My Mother’s Knees 3

My grandparents, aunt and mother worked the fields up and down California in the 20’s, 30’s and early 40’s. After viewing the movie Adios Amor, listening to Maria Moreno’s story and the harsh poverty they endured it brought to mind old stories, some forgotten, some revived by Maria’s narrative. This time I thought about my mother’s knees.

“Although she had nice legs, her knees were bent together in an odd position at the center. She always preferred to keep them covered.”

When I reached adolescence, I finally asked her why her knees turned inward. She was knock-kneed. She said it was due to Rickets. I can’t begin to imagine how difficult it must have been to endure such poverty and not have enough money to buy milk? Although it wasn’t obvious to me at my young age, I later realized that somewhere near the beginning of her life Mom didn’t get a sufficient amount of calcium or good nutrition in her diet. It just makes me pause and admire my family’s strength and resilience during those difficult times. It’s good to remember to be humble, aware of another’s quiet suffering and to be grateful every day.

Storyteller Ruth writes, “I’m the daughter of a migrant mother who moved away from work in the fields in her late teens, not too long before she eventually married my father and had 3 children of her own. My mother passed away in 1998. I am now retired. I’ve done a variety of things in my life and spent 25 years of my work life as an academic counselor, advisor and teacher at the local state university. I’m a graduate of UC Berkeley and Harvard University. I always loved going to school and doing homework LOL”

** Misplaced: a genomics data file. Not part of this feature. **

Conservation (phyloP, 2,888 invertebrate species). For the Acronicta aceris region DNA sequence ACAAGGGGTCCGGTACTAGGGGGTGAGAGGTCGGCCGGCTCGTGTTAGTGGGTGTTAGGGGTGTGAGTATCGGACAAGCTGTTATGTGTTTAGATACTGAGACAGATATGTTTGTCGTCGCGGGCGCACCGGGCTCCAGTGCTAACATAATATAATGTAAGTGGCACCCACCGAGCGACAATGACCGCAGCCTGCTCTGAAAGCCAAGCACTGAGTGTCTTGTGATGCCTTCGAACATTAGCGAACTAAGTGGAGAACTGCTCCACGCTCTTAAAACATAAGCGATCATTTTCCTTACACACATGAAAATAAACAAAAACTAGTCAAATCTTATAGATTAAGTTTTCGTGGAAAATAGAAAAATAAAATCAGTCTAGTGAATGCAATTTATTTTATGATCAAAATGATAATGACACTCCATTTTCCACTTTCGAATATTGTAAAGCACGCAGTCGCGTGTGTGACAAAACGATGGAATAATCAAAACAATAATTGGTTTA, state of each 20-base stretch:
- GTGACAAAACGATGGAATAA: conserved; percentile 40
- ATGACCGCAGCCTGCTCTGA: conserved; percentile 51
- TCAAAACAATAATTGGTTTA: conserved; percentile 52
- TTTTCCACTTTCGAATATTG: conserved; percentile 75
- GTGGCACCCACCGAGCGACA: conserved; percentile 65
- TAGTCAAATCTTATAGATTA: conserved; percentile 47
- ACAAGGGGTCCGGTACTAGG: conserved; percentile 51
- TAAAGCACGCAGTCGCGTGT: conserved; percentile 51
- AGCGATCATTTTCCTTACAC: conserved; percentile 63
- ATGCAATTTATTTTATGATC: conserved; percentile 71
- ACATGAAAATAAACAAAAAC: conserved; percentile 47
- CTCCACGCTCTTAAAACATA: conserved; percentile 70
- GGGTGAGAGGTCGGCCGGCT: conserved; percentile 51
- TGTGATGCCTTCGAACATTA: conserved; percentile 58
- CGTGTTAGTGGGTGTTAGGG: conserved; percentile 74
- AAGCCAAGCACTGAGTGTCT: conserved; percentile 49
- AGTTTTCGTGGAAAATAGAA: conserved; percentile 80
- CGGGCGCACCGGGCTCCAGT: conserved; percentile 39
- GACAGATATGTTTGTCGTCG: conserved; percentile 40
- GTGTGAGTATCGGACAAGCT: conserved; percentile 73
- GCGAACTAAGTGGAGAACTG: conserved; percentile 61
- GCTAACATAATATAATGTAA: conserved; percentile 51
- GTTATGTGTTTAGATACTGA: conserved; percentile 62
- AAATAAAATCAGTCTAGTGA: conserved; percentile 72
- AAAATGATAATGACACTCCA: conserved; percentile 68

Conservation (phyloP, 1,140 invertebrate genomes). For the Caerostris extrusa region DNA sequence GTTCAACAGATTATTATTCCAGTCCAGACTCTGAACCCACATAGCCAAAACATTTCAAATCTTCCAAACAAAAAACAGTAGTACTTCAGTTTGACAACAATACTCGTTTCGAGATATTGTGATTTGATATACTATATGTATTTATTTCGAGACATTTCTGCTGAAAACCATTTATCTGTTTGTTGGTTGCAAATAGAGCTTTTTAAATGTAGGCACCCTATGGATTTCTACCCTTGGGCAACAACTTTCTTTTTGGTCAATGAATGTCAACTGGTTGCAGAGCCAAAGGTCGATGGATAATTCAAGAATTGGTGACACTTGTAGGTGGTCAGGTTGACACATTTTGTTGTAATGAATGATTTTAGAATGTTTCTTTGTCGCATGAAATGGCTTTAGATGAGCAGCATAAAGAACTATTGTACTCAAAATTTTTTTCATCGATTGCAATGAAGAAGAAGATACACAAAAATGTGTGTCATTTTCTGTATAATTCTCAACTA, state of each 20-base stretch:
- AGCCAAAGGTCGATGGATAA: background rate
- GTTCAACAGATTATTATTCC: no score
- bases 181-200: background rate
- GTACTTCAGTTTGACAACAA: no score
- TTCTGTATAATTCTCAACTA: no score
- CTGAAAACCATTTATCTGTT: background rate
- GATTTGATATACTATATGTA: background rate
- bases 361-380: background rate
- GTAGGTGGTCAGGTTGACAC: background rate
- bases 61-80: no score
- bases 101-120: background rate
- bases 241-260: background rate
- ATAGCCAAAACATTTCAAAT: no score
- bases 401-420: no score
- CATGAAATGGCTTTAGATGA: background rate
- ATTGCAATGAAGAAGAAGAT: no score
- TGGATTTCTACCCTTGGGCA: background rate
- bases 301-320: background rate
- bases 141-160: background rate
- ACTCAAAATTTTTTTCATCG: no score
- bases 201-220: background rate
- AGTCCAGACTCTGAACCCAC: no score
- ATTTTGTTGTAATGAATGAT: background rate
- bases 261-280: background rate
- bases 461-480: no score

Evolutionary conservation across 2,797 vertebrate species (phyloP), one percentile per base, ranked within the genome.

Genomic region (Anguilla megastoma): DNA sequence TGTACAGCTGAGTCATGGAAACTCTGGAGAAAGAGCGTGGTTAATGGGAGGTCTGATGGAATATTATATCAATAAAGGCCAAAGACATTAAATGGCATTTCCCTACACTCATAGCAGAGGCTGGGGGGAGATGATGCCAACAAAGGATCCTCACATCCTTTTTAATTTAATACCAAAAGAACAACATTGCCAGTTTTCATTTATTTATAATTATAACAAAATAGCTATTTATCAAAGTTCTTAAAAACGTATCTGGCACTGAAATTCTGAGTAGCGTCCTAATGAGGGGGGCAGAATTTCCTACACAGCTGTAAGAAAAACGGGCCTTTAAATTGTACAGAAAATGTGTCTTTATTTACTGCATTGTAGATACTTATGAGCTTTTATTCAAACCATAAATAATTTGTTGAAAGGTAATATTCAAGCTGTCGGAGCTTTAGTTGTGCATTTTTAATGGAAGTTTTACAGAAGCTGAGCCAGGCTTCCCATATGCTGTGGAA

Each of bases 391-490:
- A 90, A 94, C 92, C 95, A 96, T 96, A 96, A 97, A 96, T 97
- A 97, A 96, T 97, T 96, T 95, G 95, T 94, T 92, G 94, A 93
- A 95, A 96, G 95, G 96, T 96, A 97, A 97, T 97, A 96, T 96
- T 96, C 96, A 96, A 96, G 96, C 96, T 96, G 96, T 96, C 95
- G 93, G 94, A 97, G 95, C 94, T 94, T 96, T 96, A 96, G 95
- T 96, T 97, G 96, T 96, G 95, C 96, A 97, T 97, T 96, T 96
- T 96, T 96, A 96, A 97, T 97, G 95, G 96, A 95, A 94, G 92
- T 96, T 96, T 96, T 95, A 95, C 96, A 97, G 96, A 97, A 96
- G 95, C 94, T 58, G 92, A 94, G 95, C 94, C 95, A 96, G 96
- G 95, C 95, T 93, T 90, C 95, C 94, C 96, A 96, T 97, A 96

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3 thoughts on “My Mother’s Knees

  • Angie K.

    A powerful and significant memory. When our parents love reveals itself through all their labor, we can then be humbled in admiration.
    I too am the daughter of immigrants and as such, I can relate – and when asked, I proudly share my meager beginnings. And No I will never be embarrassed by the circumstances and the condition I was born In the beginning, life chooses and places us – not the other way around.

  • Janie Salazar

    Where did you farm work; were you at any point embarrassed to tell that story; were you ashamed of that part of your life?

    • Ruth Saludes

      Hello Janie,
      My grandmother, mother, and aunt worked in the fields all their young lives, everywhere in the Central San Joaquin Valley from San Jose, CA to Fresno, CA. My mother escaped work in the field in her teenage years when she became a store clerk. I have a cute picture of her clerking at a grocery store in Fresno, wearing an apron and standing in front of rows of Campbell soup cans. The children of parents (my grand parents) who survived the great depression were truly the seeds of change in California. I was very privileged to have been able to go to school and graduate with degrees from the best universities. I am so grateful to my parents for all their love and hard work. It’s true that no one really accomplishes anything in their lifetime without the help of those who came before us. Today, even in my late years, I am still working. I am now the interim Coordinator of Arte Americas, the largest Latino Art Gallery between S.F and L.A. My family roots are very deep in this Central San Joaquin Valley.
      I’ve never felt embarrassed about any part of my life’s story. or my family’s, but it took me a long time to truly understand and acknowledge the beauty and strength found there in. Warmest wishes to you, Ruth